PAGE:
Imagine a class where every student feels it is a privilege to learn, yearns to participate and be heard, and absorbs all of the material with passionate curiosity. Within the nightmare of incarceration flourished the dream of education, an unabashed, provocative insight into musical meaning and expression.
We mostly listen to recorded music, and we likely hear it alone—in a car, through headphones, maybe through a set of speakers at home. This kind of listening space is simultaneously ephemeral—in that it is fundamentally malleable—and monumental—in that its infinite repeatability aspires to cultural permanence.
The unlikely collisions between the two musical cultures I inhabit bring up so many questions for me about musical perception: What do people from one musical culture hear in the music of another culture? How much of our aesthetic association with specific music comes from repetition and reinforcement within our musical culture, and how much is simply hard-wired into us as humans?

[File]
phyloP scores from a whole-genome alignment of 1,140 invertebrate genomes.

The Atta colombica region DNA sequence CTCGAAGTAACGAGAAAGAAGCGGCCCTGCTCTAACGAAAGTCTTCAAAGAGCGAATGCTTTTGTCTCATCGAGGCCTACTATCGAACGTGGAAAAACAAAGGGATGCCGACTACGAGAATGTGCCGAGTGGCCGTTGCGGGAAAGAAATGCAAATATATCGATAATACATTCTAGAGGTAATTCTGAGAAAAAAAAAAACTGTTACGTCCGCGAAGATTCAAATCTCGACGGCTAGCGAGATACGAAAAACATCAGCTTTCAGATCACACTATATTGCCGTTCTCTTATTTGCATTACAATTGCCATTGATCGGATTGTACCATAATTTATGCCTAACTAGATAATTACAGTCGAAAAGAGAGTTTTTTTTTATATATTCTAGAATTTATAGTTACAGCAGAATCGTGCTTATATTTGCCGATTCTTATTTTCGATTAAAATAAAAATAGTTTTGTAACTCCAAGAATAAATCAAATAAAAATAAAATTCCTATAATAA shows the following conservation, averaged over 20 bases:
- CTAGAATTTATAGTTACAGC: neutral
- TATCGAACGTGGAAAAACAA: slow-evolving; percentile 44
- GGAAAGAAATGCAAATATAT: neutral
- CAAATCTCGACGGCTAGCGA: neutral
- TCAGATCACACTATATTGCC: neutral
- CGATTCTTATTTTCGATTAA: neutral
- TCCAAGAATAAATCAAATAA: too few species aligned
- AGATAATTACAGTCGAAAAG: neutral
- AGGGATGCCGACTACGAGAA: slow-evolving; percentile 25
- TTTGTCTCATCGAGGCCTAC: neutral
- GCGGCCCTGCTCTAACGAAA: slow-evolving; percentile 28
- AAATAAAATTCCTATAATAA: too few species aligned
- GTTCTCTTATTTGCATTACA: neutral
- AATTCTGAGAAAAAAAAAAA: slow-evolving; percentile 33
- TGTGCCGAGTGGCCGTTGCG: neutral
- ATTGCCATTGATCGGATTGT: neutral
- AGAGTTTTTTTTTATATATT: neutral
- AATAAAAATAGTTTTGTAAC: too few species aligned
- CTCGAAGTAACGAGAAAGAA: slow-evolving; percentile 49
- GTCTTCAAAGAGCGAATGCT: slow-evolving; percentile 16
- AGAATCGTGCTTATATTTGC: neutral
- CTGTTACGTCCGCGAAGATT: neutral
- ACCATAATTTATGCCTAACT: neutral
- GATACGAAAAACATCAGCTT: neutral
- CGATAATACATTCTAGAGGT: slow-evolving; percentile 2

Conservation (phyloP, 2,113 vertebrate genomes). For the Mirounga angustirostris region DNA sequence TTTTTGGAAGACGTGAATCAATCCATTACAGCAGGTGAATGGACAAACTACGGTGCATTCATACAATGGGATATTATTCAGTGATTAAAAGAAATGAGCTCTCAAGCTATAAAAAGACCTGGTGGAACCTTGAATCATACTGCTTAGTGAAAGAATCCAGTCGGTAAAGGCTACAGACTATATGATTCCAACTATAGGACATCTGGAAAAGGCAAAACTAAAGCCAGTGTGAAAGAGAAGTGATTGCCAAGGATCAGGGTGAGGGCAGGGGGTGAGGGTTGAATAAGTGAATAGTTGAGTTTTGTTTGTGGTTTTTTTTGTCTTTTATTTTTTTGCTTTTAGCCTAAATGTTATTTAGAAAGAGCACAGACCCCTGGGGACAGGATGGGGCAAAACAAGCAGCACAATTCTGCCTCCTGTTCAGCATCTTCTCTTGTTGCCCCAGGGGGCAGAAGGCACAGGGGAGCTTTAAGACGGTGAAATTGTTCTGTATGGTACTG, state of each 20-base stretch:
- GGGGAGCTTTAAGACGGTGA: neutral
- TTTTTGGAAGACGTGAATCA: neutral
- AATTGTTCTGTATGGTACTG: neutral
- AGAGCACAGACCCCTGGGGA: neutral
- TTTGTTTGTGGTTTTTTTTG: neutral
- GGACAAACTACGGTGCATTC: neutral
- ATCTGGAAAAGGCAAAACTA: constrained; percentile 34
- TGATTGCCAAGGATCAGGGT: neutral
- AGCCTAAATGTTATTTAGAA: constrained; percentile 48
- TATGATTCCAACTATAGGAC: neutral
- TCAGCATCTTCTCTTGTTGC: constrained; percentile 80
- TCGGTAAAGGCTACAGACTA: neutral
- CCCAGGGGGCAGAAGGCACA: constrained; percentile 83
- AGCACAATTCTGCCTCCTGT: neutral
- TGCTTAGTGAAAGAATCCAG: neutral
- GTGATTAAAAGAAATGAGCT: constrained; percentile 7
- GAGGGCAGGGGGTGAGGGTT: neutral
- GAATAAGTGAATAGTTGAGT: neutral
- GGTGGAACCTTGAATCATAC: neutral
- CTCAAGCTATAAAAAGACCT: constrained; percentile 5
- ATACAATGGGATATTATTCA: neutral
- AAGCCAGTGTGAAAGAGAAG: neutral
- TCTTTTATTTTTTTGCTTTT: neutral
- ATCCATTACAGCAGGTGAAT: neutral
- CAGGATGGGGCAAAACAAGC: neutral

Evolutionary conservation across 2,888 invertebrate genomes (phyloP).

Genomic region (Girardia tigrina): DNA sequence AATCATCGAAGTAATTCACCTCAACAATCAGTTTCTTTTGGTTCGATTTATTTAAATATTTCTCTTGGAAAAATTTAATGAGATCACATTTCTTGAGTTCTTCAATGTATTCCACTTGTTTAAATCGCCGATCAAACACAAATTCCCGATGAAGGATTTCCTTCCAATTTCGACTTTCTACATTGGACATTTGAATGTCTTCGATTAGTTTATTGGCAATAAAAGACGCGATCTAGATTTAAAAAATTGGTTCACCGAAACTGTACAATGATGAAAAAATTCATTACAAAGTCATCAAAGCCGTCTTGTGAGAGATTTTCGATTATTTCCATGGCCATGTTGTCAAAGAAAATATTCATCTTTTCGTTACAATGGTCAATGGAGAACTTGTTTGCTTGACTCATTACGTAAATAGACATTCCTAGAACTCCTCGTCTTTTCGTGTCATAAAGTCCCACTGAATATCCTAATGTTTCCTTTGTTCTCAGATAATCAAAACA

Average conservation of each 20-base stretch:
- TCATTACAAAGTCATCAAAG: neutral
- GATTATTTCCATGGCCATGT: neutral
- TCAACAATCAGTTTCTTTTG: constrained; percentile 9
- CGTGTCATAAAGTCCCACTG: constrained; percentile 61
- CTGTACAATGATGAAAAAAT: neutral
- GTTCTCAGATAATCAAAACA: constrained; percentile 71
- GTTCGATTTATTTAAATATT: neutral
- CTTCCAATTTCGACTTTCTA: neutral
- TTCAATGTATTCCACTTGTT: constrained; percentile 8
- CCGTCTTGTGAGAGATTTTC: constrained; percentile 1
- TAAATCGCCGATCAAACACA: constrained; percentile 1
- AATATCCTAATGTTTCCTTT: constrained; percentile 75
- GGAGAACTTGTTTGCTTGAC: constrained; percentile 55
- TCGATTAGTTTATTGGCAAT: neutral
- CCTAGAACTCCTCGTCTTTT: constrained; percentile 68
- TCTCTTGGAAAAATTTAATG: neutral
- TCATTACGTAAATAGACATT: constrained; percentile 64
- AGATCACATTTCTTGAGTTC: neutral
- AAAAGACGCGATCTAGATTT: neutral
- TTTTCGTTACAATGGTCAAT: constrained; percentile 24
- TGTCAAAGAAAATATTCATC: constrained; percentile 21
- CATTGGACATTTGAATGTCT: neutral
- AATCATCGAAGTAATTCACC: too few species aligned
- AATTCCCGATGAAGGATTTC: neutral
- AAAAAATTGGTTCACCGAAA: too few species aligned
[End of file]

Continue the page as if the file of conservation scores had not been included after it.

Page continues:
When I began to study Hindustani music, I treated the recording of each lesson the way I would have treated the score of a Beethoven sonata, meticulously learning and memorizing each phrase, with all its subtle twists and turns. It took me years to realize that most Hindustani musicians do not practice this way.